The infographic below provides a simplified overview of the range of options this consultation seeks views on. These are interlinked issues and therefore questions at the end of each part may reference a topic which is covered in detail in a later part. We advise that respondents read all of parts 1 to 6 before beginning to answer the questions.

Jury Size – How many people on the jury? 15, 12, Another number?

Verdicts – How many verdicts do they choose between? 3, 2

Majority – How many of them must agree to the verdict? Simple majority (half plus one), Two thirds, A different proportion?

Corroboration – Do they apply the corroboration rule? Yes (in present form), Yes (but reformed), No

In each category, the current approach is listed first, followed by options that would be a change from the current system. We are seeking your views on the options you most prefer, any ways your preference depends on what is decided in other categories, and any additional changes that might be needed. We recognise that this is a complex system with many possible combinations so it may help you keep the broader overview in mind as you go through.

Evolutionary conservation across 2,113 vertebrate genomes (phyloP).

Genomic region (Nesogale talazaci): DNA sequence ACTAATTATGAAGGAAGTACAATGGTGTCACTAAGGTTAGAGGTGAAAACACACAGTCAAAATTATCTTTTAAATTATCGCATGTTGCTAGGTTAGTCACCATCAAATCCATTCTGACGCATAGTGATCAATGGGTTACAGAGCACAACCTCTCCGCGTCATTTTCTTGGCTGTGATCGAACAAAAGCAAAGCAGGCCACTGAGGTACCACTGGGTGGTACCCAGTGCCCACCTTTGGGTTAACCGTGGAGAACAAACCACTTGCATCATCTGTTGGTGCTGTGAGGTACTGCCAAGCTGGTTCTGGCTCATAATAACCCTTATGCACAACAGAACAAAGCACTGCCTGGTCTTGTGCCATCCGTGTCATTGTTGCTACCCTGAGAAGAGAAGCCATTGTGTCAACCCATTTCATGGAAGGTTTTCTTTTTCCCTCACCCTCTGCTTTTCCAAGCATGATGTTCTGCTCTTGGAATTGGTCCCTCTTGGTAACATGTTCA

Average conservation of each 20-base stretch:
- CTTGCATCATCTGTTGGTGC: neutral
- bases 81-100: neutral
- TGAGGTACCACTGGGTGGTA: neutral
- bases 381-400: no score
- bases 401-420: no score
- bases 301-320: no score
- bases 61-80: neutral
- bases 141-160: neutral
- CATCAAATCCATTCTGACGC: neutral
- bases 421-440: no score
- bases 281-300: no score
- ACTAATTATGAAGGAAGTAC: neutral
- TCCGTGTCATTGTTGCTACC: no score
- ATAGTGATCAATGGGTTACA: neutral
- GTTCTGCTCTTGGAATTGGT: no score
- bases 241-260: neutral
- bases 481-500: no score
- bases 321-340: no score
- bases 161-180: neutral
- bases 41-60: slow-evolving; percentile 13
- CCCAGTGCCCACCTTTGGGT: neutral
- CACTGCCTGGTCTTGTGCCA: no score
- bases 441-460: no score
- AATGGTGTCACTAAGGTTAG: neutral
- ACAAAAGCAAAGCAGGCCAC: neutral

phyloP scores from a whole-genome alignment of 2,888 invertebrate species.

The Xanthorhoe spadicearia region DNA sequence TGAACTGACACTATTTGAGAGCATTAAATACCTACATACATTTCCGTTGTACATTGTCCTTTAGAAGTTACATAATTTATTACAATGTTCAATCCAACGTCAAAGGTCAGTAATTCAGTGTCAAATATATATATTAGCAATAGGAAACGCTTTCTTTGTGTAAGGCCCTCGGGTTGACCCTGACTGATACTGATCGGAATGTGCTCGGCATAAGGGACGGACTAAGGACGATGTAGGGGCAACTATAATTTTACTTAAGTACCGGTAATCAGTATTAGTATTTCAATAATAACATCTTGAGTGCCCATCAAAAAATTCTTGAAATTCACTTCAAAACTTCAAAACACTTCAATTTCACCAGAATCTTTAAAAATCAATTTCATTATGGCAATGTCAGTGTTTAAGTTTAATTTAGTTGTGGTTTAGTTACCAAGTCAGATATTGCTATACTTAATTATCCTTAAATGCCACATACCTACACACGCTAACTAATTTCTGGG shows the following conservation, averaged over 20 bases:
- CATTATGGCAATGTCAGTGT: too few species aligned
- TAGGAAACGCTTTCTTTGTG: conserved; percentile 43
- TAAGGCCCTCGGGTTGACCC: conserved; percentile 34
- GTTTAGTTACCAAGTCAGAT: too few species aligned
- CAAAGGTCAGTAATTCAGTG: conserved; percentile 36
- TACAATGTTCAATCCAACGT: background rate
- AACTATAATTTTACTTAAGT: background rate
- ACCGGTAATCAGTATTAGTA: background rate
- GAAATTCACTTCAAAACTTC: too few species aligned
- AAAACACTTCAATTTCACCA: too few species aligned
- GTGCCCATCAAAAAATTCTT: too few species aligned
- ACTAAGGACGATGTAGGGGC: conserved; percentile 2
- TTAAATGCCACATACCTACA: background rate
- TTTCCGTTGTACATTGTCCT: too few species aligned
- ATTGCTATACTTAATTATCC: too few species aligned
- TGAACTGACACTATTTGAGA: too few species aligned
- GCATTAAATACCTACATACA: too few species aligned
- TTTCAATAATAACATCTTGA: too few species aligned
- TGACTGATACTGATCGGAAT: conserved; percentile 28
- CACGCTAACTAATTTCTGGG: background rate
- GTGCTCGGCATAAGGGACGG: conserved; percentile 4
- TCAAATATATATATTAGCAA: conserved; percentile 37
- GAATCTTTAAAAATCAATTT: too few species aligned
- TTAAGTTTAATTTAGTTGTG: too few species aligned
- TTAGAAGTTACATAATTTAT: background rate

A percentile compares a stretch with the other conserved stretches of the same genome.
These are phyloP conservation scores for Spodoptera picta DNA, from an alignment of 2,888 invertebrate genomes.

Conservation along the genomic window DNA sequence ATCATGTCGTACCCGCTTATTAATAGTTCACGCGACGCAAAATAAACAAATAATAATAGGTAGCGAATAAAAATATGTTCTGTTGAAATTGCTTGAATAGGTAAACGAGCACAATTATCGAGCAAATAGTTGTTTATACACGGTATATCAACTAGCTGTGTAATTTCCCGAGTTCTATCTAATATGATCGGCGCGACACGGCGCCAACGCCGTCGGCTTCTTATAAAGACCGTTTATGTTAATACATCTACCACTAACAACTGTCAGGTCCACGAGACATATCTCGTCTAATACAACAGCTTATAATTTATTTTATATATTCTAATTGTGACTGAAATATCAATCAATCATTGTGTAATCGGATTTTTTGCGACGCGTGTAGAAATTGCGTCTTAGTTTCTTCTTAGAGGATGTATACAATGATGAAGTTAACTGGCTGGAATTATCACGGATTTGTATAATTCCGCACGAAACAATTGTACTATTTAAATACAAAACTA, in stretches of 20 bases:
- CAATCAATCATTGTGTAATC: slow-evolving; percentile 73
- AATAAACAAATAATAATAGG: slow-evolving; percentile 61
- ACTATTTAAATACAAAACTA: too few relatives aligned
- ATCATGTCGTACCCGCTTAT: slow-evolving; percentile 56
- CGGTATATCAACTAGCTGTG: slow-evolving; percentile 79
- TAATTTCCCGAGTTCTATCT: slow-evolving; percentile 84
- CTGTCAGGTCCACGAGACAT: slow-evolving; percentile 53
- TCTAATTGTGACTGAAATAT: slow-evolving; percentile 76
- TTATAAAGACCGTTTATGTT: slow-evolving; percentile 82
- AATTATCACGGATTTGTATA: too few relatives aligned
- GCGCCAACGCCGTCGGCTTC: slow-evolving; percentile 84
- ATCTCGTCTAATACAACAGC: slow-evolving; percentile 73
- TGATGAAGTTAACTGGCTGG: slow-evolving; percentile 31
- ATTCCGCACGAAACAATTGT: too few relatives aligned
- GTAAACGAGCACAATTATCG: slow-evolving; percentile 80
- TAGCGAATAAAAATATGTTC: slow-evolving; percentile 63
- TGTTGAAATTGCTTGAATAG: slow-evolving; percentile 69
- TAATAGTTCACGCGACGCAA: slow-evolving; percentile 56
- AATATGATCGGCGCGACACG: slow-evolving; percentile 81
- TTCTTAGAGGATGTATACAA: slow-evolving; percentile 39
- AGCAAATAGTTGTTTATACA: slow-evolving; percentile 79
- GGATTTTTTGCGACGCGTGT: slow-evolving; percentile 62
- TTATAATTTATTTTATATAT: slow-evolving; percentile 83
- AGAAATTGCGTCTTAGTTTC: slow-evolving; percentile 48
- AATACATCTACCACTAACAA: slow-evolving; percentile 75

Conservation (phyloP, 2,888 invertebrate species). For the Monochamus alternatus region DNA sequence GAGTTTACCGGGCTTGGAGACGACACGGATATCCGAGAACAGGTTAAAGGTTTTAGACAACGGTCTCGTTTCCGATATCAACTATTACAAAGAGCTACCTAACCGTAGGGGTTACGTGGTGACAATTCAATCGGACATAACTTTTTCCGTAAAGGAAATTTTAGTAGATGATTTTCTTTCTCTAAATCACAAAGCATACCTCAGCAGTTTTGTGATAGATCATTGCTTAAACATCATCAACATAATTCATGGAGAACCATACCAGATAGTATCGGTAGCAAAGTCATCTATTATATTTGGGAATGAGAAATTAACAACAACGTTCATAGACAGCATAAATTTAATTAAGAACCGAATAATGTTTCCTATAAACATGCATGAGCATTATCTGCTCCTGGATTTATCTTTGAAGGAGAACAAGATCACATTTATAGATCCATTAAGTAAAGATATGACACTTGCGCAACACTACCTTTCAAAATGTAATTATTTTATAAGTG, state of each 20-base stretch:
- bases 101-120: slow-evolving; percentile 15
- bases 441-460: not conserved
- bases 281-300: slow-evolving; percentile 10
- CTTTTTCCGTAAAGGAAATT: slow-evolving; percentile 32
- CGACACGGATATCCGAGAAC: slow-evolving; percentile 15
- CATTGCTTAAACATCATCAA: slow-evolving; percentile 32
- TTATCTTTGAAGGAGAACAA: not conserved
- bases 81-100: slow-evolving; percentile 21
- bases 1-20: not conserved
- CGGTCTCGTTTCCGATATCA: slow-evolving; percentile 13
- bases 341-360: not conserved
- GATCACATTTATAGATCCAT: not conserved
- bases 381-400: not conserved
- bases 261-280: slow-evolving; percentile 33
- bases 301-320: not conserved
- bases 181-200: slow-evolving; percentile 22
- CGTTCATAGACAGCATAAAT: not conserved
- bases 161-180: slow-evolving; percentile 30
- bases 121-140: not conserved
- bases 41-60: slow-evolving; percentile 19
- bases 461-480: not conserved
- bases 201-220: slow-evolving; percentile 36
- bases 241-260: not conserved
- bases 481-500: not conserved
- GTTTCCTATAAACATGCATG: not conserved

If you have experience of jury duty and this has contributed to forming your views on these issues, please avoid giving any specific details of anything that took place on the juries you served on. This is because according to section 8(1) of the Contempt of Court Act 1981, “it is a contempt of court to obtain, disclose or solicit any particulars of statements made, opinions expressed, arguments advanced or votes cast by members of a jury in the course of their deliberations in any legal proceedings”.

You are encouraged to set out your views on these important issues and we recognise that your personal experience on a jury may have contributed to shaping those views. However, we recommend that you answer these consultation questions in general terms and do not disclose any details of the cases you decided or anything else specific that took place in any juries you have served on.